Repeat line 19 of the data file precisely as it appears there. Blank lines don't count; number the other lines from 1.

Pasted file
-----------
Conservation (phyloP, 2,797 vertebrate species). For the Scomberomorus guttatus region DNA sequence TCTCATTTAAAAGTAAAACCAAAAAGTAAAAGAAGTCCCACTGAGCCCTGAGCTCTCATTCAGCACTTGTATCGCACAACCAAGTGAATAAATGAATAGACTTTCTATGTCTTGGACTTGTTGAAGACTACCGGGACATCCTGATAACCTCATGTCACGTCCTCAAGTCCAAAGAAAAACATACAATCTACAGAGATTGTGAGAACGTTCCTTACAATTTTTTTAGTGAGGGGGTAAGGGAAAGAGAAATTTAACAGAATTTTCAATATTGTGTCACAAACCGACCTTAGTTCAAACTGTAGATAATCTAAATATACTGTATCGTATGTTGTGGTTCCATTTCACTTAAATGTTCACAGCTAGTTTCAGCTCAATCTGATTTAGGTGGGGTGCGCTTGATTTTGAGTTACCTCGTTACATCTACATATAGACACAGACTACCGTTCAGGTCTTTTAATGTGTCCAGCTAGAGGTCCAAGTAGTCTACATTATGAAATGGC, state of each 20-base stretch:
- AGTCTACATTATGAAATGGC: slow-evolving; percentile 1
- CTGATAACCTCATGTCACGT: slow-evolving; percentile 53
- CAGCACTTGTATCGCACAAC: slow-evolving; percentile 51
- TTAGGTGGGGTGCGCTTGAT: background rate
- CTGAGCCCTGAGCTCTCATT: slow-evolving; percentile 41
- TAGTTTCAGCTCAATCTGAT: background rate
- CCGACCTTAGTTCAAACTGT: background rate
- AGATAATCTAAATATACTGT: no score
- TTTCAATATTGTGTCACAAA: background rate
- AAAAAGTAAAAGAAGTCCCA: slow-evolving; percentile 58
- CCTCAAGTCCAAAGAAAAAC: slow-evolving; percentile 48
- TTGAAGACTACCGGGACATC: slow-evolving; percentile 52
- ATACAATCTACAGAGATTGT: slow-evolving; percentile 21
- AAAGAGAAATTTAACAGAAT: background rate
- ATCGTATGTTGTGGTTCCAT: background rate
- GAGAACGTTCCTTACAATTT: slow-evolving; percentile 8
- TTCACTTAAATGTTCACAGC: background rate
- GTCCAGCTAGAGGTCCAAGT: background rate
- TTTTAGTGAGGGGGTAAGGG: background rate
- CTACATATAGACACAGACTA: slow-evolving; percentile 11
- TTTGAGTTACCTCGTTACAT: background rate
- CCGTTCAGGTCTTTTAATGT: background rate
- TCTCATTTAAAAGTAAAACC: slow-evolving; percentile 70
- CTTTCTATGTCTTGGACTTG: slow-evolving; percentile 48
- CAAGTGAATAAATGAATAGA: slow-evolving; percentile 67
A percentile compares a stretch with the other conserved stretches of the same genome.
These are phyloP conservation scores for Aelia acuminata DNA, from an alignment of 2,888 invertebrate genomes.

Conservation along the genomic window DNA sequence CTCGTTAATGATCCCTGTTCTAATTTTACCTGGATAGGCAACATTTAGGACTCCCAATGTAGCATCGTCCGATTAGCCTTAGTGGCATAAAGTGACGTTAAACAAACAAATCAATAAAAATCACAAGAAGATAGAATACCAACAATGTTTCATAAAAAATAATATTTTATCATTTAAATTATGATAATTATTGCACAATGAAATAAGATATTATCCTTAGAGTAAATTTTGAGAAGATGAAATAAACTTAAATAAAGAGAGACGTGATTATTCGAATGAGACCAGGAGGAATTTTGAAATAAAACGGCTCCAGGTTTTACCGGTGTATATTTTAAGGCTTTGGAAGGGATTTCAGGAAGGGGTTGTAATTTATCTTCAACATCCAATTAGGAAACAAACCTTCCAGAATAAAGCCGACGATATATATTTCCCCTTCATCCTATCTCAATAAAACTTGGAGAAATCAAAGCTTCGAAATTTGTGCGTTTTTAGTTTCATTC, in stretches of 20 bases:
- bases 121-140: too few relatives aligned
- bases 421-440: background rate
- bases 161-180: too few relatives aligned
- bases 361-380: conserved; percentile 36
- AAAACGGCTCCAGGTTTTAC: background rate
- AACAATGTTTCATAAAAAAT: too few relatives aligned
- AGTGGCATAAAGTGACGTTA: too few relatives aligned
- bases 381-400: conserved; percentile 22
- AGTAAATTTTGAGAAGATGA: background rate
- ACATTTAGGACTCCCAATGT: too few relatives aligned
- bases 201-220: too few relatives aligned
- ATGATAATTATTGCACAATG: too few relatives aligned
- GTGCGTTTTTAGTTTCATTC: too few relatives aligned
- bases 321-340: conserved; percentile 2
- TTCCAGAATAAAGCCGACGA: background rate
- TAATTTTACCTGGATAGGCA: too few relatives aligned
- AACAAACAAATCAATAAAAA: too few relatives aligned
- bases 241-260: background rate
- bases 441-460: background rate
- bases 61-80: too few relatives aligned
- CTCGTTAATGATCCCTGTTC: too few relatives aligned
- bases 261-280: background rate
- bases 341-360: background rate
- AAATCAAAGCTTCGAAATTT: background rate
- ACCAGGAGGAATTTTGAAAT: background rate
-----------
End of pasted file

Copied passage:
- GTCCAGCTAGAGGTCCAAGT: background rate